When the mosque in Joplin, Mo., on the outskirts of town burned to the ground on Aug. 6, the imam’s 4-year-old son knew what to do.
He wanted to build another.
After all, that’s what his family had done with their home after it was destroyed by the tornado that tore through the town a little more than a year earlier.
The imam's family has a new home, but the wait for a new mosque is going to take a while.
A little more than a month after the Islamic Society of Joplin mosque was destroyed by fire, the local Muslim community is moving forward with support from the interfaith community.
But progress is slow.
Amid a rash of recent attacks that are being investigated as hate crimes, a coalition of more than 150 organizations is calling on the Senate Judiciary Committee to conduct hearings next month with the aim of revamping hate crime legislation.
Led by the Sikh Coalition, the group of civil rights and religious organizations issued a letter on August 21 urging committee chairman Sen. Patrick Leahy, D-Vt., and ranking member Sen. Chuck Grassley, R-Iowa, to look into hate crimes and hate groups in the United States.
The letter noted that the shooter that killed six at a Wisconsin Sikh temple, or gurudwara, in August had ties to hate groups. It also cited 10 Islamic institutions in seven states that have been vandalized, shot at, or burned in the past month.
The view from my office in New York City overlooks Ground Zero. Every day I’m in the office, I have the opportunity to observe the massive construction project as well as the thousands of visitors to the 9/11 Memorial pools. It is all a stark reminder of how a person’s faith can be radicalized and politicalized.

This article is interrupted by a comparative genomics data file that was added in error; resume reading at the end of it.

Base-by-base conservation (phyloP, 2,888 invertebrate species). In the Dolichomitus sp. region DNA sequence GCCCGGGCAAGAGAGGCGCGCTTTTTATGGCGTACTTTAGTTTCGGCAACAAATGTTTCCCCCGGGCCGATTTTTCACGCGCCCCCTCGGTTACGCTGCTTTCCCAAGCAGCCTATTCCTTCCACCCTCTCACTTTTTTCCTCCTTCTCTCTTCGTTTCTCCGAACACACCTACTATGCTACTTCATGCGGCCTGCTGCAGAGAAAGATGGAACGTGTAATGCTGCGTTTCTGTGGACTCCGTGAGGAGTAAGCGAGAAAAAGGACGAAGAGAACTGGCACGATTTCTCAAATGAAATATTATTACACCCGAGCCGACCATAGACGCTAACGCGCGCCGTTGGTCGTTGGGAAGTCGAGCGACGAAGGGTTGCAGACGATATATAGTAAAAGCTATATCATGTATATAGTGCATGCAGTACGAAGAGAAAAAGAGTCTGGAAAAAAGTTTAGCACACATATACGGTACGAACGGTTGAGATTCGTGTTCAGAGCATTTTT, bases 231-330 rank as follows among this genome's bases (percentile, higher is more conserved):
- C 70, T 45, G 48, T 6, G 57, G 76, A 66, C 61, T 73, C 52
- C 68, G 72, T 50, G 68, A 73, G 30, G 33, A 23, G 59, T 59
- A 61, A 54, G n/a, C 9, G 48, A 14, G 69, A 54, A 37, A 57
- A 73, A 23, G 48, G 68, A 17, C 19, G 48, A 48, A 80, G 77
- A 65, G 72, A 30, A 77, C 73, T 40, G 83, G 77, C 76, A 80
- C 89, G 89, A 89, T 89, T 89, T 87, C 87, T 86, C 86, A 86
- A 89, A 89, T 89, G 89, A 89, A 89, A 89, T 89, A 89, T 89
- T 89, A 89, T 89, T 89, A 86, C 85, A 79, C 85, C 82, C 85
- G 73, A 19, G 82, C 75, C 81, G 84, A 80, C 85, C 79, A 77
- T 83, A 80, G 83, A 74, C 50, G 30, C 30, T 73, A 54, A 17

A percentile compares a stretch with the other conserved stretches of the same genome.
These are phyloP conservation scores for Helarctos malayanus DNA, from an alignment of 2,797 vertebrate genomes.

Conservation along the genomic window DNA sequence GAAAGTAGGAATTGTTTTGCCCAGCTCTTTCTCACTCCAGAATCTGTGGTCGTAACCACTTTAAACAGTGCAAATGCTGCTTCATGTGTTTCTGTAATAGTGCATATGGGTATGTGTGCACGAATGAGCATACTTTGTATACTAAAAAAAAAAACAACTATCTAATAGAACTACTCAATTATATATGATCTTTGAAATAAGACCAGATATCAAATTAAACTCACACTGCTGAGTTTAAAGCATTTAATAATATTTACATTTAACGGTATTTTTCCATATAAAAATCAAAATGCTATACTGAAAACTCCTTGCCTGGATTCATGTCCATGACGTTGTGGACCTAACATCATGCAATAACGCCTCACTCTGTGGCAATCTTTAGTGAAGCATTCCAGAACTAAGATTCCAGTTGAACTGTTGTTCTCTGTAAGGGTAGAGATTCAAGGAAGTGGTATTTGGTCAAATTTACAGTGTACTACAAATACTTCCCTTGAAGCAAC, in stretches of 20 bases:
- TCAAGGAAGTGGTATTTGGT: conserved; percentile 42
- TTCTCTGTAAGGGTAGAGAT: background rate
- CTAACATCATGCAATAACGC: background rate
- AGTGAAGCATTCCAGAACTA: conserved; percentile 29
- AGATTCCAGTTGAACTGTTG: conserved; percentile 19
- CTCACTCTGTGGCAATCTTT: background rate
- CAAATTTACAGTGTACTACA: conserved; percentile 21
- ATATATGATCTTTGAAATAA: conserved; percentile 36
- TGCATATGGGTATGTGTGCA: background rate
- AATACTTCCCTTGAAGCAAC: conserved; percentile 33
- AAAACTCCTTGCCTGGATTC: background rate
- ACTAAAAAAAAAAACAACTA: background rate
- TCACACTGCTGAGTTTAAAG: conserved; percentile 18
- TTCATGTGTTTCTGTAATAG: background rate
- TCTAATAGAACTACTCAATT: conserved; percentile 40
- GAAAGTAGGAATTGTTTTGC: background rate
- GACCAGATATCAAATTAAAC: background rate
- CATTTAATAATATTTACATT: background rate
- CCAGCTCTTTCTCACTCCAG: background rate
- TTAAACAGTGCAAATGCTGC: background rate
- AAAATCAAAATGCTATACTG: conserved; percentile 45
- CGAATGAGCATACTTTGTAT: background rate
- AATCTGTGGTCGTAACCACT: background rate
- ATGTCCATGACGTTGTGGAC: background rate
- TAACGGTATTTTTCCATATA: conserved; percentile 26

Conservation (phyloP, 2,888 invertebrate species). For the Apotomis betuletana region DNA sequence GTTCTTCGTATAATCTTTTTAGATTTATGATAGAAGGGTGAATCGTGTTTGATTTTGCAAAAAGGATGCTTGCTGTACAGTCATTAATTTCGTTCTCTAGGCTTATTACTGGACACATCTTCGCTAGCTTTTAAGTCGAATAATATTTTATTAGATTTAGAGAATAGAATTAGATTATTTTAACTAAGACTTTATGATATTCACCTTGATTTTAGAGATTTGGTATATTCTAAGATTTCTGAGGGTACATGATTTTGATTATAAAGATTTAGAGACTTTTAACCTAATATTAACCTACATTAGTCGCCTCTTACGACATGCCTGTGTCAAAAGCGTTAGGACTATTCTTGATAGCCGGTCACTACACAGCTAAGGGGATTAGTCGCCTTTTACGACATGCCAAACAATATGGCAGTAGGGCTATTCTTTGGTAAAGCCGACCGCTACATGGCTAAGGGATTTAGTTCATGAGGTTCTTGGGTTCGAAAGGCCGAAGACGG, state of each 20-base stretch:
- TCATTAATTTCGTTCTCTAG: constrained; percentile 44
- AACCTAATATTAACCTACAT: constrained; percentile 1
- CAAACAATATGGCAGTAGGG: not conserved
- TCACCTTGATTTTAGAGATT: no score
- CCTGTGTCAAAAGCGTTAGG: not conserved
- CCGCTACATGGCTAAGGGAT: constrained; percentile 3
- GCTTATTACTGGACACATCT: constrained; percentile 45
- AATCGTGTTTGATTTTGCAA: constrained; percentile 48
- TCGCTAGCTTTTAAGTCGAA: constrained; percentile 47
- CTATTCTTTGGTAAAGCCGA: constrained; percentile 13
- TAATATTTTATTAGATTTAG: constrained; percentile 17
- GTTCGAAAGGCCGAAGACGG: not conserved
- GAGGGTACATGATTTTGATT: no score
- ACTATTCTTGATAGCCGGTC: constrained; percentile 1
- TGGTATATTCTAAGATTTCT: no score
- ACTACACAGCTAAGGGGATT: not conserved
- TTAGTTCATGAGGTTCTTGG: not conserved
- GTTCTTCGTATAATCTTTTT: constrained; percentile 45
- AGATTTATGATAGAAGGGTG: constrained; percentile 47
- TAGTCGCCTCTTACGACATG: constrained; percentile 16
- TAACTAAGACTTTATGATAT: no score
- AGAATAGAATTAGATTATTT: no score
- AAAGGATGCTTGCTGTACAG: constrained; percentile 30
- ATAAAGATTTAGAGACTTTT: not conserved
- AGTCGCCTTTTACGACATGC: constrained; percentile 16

Unfortunately, violence perpetrated by those who have hijacked their faith continues to occur on almost a daily basis.
The Islamist terror group Boko Haram has killed hundreds of Christians in northern Nigeria since 2009. The killings have escalated in recent months, and security forces have clearly failed to protect lives, forcing hundreds to flee for safety.
Earlier this month, al-Shabaab from Somalia attacked two churches in Kenya leaving 17 people dead and scores of people injured, including women and children.
However, attacks are taking place against Muslims as well. Last week an Islamic Center in Missouri was torched. Earlier this year a mosque in Queens was firebombed.
Whether deaths occurred or not, all these acts of violence need to be condemned by all faith leaders.
As a Christian leader, let me specifically address the Muslim-Christian conflict.